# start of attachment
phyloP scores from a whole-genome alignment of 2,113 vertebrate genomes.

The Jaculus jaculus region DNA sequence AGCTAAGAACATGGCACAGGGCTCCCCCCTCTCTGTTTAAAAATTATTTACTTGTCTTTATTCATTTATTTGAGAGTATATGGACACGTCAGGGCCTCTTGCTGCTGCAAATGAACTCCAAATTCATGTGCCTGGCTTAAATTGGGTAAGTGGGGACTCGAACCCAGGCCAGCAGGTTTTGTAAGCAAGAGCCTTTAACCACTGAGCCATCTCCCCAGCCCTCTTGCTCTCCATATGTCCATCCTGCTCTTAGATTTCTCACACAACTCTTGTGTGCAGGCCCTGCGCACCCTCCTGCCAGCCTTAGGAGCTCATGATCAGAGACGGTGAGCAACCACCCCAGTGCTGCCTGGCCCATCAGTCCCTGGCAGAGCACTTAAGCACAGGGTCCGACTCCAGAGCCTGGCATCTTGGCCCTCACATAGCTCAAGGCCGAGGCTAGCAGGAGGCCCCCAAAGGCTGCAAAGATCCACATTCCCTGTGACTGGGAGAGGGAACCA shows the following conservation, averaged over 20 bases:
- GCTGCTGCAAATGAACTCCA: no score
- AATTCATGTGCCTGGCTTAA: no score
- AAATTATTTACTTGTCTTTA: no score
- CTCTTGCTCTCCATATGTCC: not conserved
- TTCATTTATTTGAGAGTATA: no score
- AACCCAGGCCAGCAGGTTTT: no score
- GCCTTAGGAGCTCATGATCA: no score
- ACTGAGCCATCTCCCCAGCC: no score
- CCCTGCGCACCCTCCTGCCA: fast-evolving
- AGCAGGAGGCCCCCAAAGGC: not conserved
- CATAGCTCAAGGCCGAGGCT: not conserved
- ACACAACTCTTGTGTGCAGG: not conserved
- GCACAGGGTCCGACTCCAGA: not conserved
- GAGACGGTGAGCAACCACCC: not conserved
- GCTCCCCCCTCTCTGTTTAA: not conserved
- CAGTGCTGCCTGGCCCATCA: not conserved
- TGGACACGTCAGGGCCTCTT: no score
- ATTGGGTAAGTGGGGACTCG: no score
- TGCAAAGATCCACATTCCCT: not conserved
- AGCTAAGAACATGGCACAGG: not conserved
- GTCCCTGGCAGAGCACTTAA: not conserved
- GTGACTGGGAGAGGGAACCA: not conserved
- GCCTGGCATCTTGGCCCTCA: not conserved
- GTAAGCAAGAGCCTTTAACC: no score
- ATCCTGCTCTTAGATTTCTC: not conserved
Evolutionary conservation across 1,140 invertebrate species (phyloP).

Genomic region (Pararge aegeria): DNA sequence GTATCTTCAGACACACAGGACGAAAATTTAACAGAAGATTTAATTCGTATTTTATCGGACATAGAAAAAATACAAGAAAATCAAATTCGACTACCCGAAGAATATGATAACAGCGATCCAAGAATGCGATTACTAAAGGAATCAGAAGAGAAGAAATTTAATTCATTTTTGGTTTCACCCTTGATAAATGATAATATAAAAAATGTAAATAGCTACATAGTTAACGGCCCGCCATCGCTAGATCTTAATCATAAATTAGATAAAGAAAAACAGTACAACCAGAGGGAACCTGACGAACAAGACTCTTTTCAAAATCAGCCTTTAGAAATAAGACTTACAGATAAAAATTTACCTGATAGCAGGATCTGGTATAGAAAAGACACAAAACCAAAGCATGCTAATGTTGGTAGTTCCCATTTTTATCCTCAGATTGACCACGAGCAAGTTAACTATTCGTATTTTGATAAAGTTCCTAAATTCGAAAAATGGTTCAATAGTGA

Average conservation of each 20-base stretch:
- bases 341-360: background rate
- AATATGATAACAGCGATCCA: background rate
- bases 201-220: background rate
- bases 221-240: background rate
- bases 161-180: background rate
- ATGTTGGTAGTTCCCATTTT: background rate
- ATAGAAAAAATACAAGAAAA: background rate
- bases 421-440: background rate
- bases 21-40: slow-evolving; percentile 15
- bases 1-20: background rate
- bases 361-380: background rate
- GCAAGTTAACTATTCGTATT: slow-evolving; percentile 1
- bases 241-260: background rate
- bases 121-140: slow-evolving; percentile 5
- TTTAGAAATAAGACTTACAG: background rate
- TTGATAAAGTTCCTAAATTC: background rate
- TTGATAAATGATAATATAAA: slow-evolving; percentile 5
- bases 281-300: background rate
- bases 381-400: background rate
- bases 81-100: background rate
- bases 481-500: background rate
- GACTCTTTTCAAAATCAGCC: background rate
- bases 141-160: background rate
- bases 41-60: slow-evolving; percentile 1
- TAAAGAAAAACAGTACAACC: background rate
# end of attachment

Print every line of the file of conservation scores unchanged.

phyloP scores from a whole-genome alignment of 2,113 vertebrate genomes.

The Jaculus jaculus region DNA sequence AGCTAAGAACATGGCACAGGGCTCCCCCCTCTCTGTTTAAAAATTATTTACTTGTCTTTATTCATTTATTTGAGAGTATATGGACACGTCAGGGCCTCTTGCTGCTGCAAATGAACTCCAAATTCATGTGCCTGGCTTAAATTGGGTAAGTGGGGACTCGAACCCAGGCCAGCAGGTTTTGTAAGCAAGAGCCTTTAACCACTGAGCCATCTCCCCAGCCCTCTTGCTCTCCATATGTCCATCCTGCTCTTAGATTTCTCACACAACTCTTGTGTGCAGGCCCTGCGCACCCTCCTGCCAGCCTTAGGAGCTCATGATCAGAGACGGTGAGCAACCACCCCAGTGCTGCCTGGCCCATCAGTCCCTGGCAGAGCACTTAAGCACAGGGTCCGACTCCAGAGCCTGGCATCTTGGCCCTCACATAGCTCAAGGCCGAGGCTAGCAGGAGGCCCCCAAAGGCTGCAAAGATCCACATTCCCTGTGACTGGGAGAGGGAACCA shows the following conservation, averaged over 20 bases:
- GCTGCTGCAAATGAACTCCA: no score
- AATTCATGTGCCTGGCTTAA: no score
- AAATTATTTACTTGTCTTTA: no score
- CTCTTGCTCTCCATATGTCC: not conserved
- TTCATTTATTTGAGAGTATA: no score
- AACCCAGGCCAGCAGGTTTT: no score
- GCCTTAGGAGCTCATGATCA: no score
- ACTGAGCCATCTCCCCAGCC: no score
- CCCTGCGCACCCTCCTGCCA: fast-evolving
- AGCAGGAGGCCCCCAAAGGC: not conserved
- CATAGCTCAAGGCCGAGGCT: not conserved
- ACACAACTCTTGTGTGCAGG: not conserved
- GCACAGGGTCCGACTCCAGA: not conserved
- GAGACGGTGAGCAACCACCC: not conserved
- GCTCCCCCCTCTCTGTTTAA: not conserved
- CAGTGCTGCCTGGCCCATCA: not conserved
- TGGACACGTCAGGGCCTCTT: no score
- ATTGGGTAAGTGGGGACTCG: no score
- TGCAAAGATCCACATTCCCT: not conserved
- AGCTAAGAACATGGCACAGG: not conserved
- GTCCCTGGCAGAGCACTTAA: not conserved
- GTGACTGGGAGAGGGAACCA: not conserved
- GCCTGGCATCTTGGCCCTCA: not conserved
- GTAAGCAAGAGCCTTTAACC: no score
- ATCCTGCTCTTAGATTTCTC: not conserved
Evolutionary conservation across 1,140 invertebrate species (phyloP).

Genomic region (Pararge aegeria): DNA sequence GTATCTTCAGACACACAGGACGAAAATTTAACAGAAGATTTAATTCGTATTTTATCGGACATAGAAAAAATACAAGAAAATCAAATTCGACTACCCGAAGAATATGATAACAGCGATCCAAGAATGCGATTACTAAAGGAATCAGAAGAGAAGAAATTTAATTCATTTTTGGTTTCACCCTTGATAAATGATAATATAAAAAATGTAAATAGCTACATAGTTAACGGCCCGCCATCGCTAGATCTTAATCATAAATTAGATAAAGAAAAACAGTACAACCAGAGGGAACCTGACGAACAAGACTCTTTTCAAAATCAGCCTTTAGAAATAAGACTTACAGATAAAAATTTACCTGATAGCAGGATCTGGTATAGAAAAGACACAAAACCAAAGCATGCTAATGTTGGTAGTTCCCATTTTTATCCTCAGATTGACCACGAGCAAGTTAACTATTCGTATTTTGATAAAGTTCCTAAATTCGAAAAATGGTTCAATAGTGA

Average conservation of each 20-base stretch:
- bases 341-360: background rate
- AATATGATAACAGCGATCCA: background rate
- bases 201-220: background rate
- bases 221-240: background rate
- bases 161-180: background rate
- ATGTTGGTAGTTCCCATTTT: background rate
- ATAGAAAAAATACAAGAAAA: background rate
- bases 421-440: background rate
- bases 21-40: slow-evolving; percentile 15
- bases 1-20: background rate
- bases 361-380: background rate
- GCAAGTTAACTATTCGTATT: slow-evolving; percentile 1
- bases 241-260: background rate
- bases 121-140: slow-evolving; percentile 5
- TTTAGAAATAAGACTTACAG: background rate
- TTGATAAAGTTCCTAAATTC: background rate
- TTGATAAATGATAATATAAA: slow-evolving; percentile 5
- bases 281-300: background rate
- bases 381-400: background rate
- bases 81-100: background rate
- bases 481-500: background rate
- GACTCTTTTCAAAATCAGCC: background rate
- bases 141-160: background rate
- bases 41-60: slow-evolving; percentile 1
- TAAAGAAAAACAGTACAACC: background rate